Climate change is one of the biggest issues facing Scotland and the world today. The materials we choose and how we design our buildings have a significant impact on responding to a changing climate and helps us reduce carbon emissions. This is explored in the Best Use of Timber Awards Exhibition. We spoke to Brian McGinlay, of McGinlay Bell, on the process of creating a new and accessible space for the city at Glasgow Film Theatre.
(Brian McGinlay) The Glasgow Film Theatre has always had a rich history of expressive interiors. Since opening in 1939 the interior has acquired heritage value for creative timber applications. For us, in taking clues from the cinema’s heritage, our chosen palette of materials was very much inspired by the original designs. Timber seemed appropriate but, as a place of leisure and entertainment, we also recognised that wood, and timber environments, have uplifting qualities and offer positive effects on our wellbeing.
Architecturally, the principal aspirations for the project was to sensitively insert new programme whilst re-instating new interior elements and surfaces that made visual reference to the cinema’s former glory. Our Client’s brief wished for quality but equally good levels of robustness and a sense of timelessness. Key to the making of the interiors was the craftmanship produced by the workshop of specialist contractor Thomas Johnstone. Local wood manufacturing expertise allowed us to develop workshop precision and controlled craftsmanship. Innovative methods of jointing and off-site fabrication allowed for greater control and quality.
For us we see the project as a walkthrough project defined and expressed by timber detailing whether by sliding doors, counters or concealed cupboards all in which embrace the design ideals and visions of bespoke shopfitting carpentry. The project now offers a new purposed-made wood interior crafted with great attention to details offering a new sense of permeance.
What was your favourite part of the Glasgow Film Theatre project process?
McGinlay Bell believe that great buildings, places and interiors are fundamentally inspired by passionately driven clients. The Chief Executive of The Glasgow Film Theatre, Jaki McDougall, is quite simply a visionary client. An extremely passionate, creative and well-focused individual whose significant contribution and energy has now delivered the two-phased refurbishment project over the past eight years.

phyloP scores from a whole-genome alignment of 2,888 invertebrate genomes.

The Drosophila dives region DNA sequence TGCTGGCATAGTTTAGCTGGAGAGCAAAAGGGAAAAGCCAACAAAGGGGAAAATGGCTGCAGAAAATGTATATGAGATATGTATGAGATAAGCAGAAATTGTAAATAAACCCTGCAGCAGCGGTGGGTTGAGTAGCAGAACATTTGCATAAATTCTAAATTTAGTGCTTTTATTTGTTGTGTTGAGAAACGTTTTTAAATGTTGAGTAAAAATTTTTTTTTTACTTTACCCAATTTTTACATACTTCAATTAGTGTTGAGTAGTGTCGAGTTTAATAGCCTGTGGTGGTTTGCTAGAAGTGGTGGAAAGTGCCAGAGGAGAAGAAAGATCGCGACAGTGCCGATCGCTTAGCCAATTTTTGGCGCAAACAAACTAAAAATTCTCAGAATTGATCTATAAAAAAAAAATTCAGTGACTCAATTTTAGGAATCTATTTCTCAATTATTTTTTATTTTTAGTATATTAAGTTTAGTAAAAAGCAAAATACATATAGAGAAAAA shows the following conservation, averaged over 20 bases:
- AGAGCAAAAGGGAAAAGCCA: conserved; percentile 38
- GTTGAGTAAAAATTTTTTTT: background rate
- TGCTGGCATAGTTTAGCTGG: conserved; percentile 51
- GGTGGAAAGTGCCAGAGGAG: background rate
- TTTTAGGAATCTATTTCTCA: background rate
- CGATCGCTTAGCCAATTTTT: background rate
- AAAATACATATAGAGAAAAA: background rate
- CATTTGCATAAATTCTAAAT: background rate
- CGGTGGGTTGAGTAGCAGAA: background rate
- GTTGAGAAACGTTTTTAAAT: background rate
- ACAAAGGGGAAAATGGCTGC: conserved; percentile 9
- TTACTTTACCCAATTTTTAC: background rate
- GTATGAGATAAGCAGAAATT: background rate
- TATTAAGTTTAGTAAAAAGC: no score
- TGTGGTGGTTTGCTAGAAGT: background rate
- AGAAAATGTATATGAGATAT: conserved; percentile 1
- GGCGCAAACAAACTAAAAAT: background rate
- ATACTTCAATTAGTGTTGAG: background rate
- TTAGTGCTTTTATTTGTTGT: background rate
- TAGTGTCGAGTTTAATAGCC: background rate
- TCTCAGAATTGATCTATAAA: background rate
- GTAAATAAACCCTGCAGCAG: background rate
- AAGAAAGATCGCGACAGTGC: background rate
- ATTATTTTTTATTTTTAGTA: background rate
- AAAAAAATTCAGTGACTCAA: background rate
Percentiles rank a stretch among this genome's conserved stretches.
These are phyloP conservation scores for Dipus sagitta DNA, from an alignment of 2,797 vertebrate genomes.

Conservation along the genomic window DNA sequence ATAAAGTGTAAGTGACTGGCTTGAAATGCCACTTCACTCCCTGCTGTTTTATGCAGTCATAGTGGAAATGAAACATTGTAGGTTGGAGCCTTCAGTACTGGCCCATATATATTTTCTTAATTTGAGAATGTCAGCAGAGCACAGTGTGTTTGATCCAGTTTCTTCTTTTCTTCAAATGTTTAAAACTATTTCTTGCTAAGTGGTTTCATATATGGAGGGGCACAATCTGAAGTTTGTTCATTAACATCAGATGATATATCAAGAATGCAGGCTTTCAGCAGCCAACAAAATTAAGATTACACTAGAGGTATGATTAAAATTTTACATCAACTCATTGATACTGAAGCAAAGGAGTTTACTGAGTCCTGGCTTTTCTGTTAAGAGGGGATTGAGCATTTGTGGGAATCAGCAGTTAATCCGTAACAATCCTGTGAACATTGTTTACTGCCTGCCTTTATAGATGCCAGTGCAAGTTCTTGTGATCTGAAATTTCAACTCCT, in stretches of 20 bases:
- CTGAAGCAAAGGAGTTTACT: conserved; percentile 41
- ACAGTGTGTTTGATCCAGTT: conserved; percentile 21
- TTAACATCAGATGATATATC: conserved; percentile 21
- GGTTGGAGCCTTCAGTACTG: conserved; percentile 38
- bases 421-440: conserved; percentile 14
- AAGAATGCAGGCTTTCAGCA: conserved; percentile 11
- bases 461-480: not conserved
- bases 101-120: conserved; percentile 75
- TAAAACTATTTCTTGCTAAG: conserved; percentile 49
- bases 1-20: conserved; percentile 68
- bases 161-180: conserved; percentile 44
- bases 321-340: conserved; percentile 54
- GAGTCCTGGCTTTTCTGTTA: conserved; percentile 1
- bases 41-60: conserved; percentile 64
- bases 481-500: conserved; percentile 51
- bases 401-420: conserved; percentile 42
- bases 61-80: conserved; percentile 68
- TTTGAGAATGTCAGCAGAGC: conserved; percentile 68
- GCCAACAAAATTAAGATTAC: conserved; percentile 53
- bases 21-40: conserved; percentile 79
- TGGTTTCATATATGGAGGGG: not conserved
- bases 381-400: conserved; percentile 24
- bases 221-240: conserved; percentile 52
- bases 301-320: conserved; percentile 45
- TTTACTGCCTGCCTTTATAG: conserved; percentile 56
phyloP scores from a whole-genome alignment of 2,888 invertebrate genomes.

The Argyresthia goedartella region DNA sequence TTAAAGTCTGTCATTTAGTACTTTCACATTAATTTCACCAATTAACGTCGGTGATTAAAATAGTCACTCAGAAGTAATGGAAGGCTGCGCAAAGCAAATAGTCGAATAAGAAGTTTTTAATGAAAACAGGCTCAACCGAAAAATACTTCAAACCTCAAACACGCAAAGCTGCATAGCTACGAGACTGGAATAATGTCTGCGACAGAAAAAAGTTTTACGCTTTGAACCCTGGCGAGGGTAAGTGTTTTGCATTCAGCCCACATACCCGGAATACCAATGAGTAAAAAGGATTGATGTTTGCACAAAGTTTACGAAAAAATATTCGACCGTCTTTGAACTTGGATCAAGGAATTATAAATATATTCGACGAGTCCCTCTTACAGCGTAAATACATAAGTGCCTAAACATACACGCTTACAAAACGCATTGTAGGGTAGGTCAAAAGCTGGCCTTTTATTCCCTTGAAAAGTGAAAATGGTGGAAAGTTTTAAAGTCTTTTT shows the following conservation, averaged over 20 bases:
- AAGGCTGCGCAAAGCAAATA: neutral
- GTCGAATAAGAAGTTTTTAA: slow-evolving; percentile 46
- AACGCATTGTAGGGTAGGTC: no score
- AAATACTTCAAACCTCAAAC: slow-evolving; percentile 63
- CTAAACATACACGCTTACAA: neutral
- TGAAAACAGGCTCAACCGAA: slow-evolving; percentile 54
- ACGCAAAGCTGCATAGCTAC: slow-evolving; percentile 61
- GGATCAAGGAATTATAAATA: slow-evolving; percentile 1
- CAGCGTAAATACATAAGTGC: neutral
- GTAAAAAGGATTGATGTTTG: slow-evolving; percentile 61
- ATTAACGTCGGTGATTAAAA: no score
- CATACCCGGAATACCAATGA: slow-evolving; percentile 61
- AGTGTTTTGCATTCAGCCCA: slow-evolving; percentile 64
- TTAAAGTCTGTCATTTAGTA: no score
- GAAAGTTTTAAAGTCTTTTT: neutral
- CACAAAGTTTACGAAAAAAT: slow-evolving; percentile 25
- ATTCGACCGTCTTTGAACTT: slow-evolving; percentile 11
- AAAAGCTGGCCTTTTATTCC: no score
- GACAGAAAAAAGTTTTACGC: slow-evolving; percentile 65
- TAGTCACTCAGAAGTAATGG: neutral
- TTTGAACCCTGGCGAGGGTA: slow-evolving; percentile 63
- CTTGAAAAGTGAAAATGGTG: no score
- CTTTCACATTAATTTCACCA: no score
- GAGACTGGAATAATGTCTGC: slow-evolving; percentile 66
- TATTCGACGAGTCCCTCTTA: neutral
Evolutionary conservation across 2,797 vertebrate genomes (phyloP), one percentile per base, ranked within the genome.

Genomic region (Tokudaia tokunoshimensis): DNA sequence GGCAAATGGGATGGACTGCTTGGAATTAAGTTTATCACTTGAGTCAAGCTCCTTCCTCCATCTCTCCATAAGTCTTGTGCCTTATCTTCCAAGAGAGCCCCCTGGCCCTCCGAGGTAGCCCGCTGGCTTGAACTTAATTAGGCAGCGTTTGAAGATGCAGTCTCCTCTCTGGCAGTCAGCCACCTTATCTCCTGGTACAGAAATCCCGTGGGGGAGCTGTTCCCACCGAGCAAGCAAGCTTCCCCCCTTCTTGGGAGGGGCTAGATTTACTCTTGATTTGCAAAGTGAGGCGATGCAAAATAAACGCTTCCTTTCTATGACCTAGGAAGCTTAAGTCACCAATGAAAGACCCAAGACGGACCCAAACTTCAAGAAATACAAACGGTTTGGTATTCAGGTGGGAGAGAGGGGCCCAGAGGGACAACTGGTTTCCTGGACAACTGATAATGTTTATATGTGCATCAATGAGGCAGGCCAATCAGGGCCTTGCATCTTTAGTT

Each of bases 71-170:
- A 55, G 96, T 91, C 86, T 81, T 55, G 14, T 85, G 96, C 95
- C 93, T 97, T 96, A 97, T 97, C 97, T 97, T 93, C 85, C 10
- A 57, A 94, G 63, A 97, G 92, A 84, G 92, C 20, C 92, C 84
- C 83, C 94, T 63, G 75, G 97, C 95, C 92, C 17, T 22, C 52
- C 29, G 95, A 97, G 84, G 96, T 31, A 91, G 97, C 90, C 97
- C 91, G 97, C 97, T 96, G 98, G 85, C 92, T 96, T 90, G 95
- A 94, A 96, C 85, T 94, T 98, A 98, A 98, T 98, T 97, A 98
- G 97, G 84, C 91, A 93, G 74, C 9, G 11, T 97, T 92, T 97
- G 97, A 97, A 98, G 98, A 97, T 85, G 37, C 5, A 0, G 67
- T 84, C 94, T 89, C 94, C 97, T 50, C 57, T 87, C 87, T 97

Jaki’s aspirations for the redevelopment was clear from the outset. My fond memories of Jaki turning up at the office with her scrap book of images referencing modern boutique European art house cinemas. We had many in depth discussions of the GFT’s heritage, its 1939 grandeur but with a strong focus on Jaki’s passion to embrace modern technology and to move the GFT experience, its educational outreach and its film festival programme forward for future Scottish and International audiences while designing spaces fitting for the next generation inspired us. From start to finish, Jaki figure-headed all discussions from principle design sessions, progress meetings, attending material and component mock-ups and enjoyed the collaboration – a very much hands on client!
What is your favourite aspect of the finished project?
As a practice we like rooms. In Adolf Loos’ essay ‘The principles of cladding’ he writes ‘Architecture comes from the making of a room’ where he emphasises that the chief concern of the architect is with the room and its surfaces. Loos believed that what is beautiful must also be useful. His interiors were highly complex spatially and made by luxurious use of natural materials. Inspired by these thinkings we were fascinated by these notions of the makings of a room – the contained space or volume, adjoining similar spaces and the atmosphere of a space.